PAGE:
Practice managers must fill out the Information Governance Toolkit every year to show compliance with information governance standards.
Each requirement consists of four levels ranging from 0 (no compliance or no evidence to support compliance) to 3 (full compliance with supporting evidence). To be considered fully compliant, practices must be at least Level 2 across all requirements.
If a practice is unable to demonstrate full compliance, they must put in place a action plan to demonstrate the actions required.
Below is a short guide to what you need to include when you are filling this out.
Responsibility for information governance has been assigned to an appropriate member, or members, of staff.
Every practice must have a Caldicott Guardian. This is defined as ‘a senior person responsible for protecting the confidentiality of patient and service-user information and enabling appropriate information-sharing’.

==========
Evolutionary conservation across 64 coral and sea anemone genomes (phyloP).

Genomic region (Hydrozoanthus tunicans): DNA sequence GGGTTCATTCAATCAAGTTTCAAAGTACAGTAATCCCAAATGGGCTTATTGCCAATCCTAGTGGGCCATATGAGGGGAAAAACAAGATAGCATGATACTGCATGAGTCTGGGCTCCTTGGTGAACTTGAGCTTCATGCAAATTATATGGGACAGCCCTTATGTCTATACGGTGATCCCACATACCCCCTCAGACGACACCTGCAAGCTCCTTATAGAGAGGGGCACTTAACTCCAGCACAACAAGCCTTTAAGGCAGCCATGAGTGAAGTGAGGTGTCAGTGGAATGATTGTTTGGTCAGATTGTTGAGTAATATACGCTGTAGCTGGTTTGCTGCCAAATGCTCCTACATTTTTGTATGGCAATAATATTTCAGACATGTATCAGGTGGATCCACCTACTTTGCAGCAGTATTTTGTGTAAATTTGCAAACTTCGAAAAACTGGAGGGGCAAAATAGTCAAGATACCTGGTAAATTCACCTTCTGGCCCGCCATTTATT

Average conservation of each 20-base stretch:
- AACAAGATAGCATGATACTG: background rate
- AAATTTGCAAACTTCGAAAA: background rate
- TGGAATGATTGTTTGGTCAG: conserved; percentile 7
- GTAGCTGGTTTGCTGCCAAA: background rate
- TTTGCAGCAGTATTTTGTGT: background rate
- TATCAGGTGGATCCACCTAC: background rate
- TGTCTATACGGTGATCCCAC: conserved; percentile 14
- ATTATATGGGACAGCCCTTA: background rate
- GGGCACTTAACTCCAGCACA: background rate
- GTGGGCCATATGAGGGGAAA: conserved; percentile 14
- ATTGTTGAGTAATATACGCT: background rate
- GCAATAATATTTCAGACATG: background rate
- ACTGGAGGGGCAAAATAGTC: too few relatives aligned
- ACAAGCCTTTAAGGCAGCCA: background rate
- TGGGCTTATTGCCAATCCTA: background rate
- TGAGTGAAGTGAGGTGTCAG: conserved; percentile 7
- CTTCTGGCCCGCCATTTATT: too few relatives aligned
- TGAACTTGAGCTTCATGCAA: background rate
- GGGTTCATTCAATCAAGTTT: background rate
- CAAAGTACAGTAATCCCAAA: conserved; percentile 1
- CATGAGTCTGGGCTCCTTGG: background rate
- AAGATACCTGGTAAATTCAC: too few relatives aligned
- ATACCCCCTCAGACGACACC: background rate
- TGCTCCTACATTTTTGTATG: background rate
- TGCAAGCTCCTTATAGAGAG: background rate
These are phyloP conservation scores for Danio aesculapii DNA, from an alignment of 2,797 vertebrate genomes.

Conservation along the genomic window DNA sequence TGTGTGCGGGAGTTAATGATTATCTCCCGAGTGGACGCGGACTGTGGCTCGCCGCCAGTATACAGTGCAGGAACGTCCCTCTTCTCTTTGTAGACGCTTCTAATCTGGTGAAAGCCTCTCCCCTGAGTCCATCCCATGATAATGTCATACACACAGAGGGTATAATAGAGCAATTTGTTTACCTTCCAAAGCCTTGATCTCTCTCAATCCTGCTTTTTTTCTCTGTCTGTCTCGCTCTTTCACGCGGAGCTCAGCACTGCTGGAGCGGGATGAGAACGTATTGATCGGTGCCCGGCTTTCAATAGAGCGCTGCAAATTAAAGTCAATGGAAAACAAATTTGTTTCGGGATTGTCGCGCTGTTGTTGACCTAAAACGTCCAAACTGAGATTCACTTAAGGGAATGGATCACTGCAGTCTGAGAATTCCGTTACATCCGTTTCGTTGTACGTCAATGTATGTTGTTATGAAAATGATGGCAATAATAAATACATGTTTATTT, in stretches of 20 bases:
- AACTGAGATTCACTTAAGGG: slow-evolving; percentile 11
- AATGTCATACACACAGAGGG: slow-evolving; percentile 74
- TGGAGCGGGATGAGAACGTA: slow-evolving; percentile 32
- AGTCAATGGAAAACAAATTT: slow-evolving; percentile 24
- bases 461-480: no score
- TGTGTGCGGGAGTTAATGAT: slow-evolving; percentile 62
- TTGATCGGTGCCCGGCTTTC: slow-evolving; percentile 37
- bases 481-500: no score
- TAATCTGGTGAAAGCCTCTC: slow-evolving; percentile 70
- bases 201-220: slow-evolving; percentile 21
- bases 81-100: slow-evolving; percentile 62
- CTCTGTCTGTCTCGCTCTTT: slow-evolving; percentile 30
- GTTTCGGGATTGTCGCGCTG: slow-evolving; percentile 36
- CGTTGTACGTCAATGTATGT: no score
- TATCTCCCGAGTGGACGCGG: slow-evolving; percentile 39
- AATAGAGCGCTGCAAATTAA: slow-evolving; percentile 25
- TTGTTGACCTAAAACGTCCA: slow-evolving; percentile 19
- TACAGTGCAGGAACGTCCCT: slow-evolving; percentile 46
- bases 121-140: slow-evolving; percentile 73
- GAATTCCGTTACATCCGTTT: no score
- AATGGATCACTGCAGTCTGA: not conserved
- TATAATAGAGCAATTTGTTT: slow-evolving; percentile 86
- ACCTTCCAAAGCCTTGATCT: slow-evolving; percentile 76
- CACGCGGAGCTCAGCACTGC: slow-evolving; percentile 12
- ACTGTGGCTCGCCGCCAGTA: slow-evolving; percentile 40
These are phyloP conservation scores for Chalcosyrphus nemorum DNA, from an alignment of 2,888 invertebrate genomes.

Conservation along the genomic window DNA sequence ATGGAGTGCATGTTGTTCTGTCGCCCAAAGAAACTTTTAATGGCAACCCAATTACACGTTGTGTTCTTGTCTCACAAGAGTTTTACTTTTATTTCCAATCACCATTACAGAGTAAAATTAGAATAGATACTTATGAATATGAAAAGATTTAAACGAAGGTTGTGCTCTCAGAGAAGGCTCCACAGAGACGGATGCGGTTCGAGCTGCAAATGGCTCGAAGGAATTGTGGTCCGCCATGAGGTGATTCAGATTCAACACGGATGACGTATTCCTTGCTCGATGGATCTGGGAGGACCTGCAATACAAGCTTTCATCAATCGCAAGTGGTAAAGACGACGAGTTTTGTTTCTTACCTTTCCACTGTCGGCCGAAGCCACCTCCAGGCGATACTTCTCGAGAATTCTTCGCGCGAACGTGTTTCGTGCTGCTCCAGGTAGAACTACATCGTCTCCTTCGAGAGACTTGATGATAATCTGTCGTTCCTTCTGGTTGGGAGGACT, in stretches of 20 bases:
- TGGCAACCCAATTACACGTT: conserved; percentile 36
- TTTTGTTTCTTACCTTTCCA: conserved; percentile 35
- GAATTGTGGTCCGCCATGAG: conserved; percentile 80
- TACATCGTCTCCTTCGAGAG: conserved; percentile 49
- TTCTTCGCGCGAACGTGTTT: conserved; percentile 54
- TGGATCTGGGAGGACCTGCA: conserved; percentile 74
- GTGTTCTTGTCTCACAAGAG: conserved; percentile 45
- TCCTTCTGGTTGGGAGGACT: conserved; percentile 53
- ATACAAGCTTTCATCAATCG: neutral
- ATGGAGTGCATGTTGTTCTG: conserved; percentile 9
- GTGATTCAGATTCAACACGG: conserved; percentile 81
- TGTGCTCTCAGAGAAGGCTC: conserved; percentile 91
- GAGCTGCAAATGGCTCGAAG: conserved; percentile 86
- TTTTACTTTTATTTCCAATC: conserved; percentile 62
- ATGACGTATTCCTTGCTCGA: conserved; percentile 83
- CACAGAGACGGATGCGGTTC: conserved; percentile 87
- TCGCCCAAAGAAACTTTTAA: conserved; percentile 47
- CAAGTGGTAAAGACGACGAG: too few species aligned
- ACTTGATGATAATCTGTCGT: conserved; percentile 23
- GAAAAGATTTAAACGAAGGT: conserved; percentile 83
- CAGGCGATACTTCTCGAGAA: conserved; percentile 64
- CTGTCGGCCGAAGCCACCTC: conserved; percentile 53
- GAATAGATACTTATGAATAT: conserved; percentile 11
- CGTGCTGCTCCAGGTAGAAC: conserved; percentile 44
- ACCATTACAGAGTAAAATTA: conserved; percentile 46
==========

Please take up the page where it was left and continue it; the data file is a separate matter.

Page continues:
Ensure that there are defined roles and responsibilities and clear lines of accountability. It is good practice to make sure everyone sees information governance as part of their role as well as a having a named senior person, usually one of the GPs and the practice manager.
Everyone should have a confidentiality clause in their contract and undertake the annual refresher training.
There is an information governance policy that addresses the overall requirements of information governance.
Your policy should include the following (this list is not exhaustive there may be other points you want to cover):
- A summary of the Caldicott principles
- Physical security: how records are stored and transported, retention of records – time frames, confidential waste.
- Communication channels and protections in place (post, fax, email, verbal)